July 15, 2010

AFTER SEVEN DECADES OF PUTTING UP THE BUCKS...:

Seven Reasons We Still Might Bomb the Oil Leak (Really) (David Axe, 7/15/10, Esquire)

1. It's worked before.

On at least three occasions in the '60s and '70s, the Soviets succeeded in burying small nuclear warheads to crimp and permanently seal leaking natural-gas wells on land. The blasts were meant to shift the rock strata, collapsing the well shafts. Using a nuclear bomb for anything these days — even tests — is politically unacceptable, but there are no such hang-ups about conventional explosives. "The physical principles of an explosion-induced shockwave are very good," says U.S. Marine Corps science advisor Franz Gayl, the main proponent of the bomb plan who's been making the rounds from the Pentagon and through blast modeling all the way up Capitol Hill.

2. We've got the hardware.

Back in the Gulf War, when the Iraqi army torched hundreds of Kuwaiti oil wells, Gayl started thinking about using bombs on oil leaks, too. An advance engineer who would later go to advise the Pentagon on drones for Afghanistan, his idea was to use several standard, 2,000-pound U.S. Air Force bombs dropped by a B-52. But Gayl has modified his scheme for the Gulf of Mexico, limiting warheads to one or two of the Air Force's special bunker-buster munitions, each weighing in at between 23,000 and 30,000 pounds. The (relatively) measured explosion, Gayl and other proponents say, should crimp the well.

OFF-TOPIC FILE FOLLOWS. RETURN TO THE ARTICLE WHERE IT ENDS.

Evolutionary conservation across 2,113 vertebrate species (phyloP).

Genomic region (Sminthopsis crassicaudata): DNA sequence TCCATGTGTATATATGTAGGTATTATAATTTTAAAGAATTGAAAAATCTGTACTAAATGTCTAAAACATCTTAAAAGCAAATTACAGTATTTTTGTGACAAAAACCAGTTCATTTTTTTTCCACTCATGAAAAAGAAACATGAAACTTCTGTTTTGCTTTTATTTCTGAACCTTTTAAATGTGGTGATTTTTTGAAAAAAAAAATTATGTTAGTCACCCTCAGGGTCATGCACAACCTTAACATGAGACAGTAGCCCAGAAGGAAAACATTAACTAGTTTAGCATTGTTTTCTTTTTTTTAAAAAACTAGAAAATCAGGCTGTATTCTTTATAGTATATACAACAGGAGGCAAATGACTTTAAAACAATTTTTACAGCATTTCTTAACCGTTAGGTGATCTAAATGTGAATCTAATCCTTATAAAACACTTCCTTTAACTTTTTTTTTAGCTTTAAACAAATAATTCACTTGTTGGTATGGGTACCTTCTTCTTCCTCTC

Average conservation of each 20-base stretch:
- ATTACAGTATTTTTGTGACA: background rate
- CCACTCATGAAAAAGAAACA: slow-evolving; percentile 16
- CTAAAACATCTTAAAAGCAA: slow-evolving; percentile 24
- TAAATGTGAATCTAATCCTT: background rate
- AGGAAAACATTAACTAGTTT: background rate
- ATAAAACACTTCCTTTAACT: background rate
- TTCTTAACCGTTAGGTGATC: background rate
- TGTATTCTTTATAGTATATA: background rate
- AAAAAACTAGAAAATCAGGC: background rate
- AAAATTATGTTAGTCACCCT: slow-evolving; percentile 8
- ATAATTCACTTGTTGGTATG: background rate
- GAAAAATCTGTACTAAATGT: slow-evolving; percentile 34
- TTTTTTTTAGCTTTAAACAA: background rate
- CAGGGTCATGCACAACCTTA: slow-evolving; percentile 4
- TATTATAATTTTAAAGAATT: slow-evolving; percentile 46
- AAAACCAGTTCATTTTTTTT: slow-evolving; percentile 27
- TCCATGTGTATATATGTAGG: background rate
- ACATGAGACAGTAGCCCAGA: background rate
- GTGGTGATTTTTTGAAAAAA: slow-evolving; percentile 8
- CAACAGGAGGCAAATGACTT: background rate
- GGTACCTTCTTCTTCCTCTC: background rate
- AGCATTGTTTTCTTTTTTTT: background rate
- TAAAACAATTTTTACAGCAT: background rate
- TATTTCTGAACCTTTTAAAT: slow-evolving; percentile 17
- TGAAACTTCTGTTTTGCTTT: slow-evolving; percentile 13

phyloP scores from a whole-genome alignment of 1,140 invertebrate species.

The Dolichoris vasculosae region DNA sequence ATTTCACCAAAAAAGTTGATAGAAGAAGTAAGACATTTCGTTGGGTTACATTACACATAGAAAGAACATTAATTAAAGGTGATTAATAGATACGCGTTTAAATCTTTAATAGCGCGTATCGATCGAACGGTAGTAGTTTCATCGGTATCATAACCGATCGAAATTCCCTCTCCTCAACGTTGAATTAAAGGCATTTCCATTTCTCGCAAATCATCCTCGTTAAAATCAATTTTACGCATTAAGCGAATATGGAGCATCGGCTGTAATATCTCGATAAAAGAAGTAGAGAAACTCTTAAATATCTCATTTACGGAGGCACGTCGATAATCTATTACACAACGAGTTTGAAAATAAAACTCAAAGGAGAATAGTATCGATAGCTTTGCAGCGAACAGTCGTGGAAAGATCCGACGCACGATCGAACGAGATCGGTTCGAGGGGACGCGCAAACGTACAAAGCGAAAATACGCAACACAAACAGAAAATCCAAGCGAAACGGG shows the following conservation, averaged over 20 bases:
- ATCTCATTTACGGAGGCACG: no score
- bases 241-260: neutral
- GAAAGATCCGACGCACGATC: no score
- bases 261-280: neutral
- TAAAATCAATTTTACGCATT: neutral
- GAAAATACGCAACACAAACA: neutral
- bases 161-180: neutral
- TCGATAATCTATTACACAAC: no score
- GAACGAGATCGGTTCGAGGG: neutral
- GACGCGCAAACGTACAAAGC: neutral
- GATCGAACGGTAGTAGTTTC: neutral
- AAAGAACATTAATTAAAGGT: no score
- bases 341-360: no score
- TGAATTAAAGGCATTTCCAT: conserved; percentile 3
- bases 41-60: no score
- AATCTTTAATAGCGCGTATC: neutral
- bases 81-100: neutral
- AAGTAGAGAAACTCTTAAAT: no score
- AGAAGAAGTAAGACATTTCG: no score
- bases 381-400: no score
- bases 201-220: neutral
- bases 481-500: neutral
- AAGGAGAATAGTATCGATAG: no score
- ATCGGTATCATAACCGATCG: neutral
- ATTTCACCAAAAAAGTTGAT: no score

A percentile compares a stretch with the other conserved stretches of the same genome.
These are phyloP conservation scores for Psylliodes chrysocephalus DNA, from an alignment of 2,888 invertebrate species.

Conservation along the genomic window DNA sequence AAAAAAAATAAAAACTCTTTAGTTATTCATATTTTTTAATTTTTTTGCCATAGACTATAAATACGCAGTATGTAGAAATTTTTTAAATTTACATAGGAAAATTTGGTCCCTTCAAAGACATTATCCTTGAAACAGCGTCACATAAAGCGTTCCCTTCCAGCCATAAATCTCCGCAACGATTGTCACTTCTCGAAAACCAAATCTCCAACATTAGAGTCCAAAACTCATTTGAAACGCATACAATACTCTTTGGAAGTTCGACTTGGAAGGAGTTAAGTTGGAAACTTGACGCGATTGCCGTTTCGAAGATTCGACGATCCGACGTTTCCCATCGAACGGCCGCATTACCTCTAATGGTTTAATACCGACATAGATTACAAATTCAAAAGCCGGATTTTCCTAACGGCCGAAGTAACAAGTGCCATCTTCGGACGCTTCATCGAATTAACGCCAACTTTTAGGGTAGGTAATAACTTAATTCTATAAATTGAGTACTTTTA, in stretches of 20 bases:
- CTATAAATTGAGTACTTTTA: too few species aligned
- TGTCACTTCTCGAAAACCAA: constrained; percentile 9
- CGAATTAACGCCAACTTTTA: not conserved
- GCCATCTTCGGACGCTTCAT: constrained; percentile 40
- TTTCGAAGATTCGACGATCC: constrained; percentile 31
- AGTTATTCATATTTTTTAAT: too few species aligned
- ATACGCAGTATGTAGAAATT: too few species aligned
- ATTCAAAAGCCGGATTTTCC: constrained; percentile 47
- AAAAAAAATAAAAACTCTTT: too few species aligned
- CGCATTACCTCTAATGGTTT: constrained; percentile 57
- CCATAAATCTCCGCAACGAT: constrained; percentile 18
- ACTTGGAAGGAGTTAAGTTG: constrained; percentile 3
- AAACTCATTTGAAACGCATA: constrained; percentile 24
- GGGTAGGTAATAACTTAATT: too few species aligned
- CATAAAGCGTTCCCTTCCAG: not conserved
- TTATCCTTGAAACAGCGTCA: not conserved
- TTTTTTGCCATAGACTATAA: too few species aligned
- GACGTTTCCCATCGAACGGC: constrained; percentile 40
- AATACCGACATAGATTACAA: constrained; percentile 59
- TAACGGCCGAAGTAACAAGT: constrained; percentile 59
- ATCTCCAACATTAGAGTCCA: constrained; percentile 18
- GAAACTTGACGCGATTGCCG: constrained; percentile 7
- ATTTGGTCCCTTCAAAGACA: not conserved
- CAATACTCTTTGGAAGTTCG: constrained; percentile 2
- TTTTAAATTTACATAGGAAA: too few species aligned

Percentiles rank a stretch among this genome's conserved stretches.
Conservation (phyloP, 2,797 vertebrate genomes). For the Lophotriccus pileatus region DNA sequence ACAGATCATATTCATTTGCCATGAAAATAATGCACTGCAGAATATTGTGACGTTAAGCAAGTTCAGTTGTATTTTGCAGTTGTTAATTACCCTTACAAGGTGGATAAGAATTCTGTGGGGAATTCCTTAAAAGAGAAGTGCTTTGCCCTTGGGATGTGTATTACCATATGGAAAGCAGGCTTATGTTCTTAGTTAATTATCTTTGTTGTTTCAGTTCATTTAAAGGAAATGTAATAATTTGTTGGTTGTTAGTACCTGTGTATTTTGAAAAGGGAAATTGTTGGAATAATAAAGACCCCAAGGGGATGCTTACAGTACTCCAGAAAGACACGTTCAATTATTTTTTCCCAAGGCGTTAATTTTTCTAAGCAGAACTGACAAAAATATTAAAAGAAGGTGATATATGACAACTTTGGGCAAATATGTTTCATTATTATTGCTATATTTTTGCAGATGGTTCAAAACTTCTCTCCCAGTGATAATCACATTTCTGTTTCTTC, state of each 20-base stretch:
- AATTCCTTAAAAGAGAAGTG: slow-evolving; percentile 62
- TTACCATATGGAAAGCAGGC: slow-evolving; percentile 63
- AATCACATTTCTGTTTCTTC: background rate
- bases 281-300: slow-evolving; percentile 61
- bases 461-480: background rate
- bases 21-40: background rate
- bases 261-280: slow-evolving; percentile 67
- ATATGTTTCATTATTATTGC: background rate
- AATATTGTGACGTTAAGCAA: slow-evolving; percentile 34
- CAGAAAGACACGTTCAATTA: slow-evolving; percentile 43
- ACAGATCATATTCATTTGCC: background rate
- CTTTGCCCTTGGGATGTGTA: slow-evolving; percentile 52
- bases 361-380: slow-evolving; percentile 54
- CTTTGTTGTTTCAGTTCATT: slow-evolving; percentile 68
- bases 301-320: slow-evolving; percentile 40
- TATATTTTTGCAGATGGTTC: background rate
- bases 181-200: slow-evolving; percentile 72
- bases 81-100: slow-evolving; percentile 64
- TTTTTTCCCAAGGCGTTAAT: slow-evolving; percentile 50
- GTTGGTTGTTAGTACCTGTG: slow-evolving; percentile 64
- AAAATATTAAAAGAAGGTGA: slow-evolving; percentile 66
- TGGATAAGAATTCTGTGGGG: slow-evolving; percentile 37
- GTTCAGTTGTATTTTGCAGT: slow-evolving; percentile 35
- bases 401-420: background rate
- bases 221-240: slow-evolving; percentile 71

3. We've crunched the numbers.

Make no mistake: Gayl is not acting on behalf of the U.S. military or government, but with scientists at the Department of Energy's Lawrence Livermore National Laboratories and defense consultant SAIC modeling the effects of his undersea blast plan, he's no mad scientist, either. "Results look good," one scientist told Gayl. In an interview with The Politics Blog, the same scientist, who spoke anonymously for fear of retribution within the Obama administration, said the bomb plan was not a "slam dunk" but that "the initial looks suggest it might be worth pursuing as backup should relief wells not work."


...we're entitled to a bang.

Posted by Orrin Judd at July 15, 2010 5:02 PM
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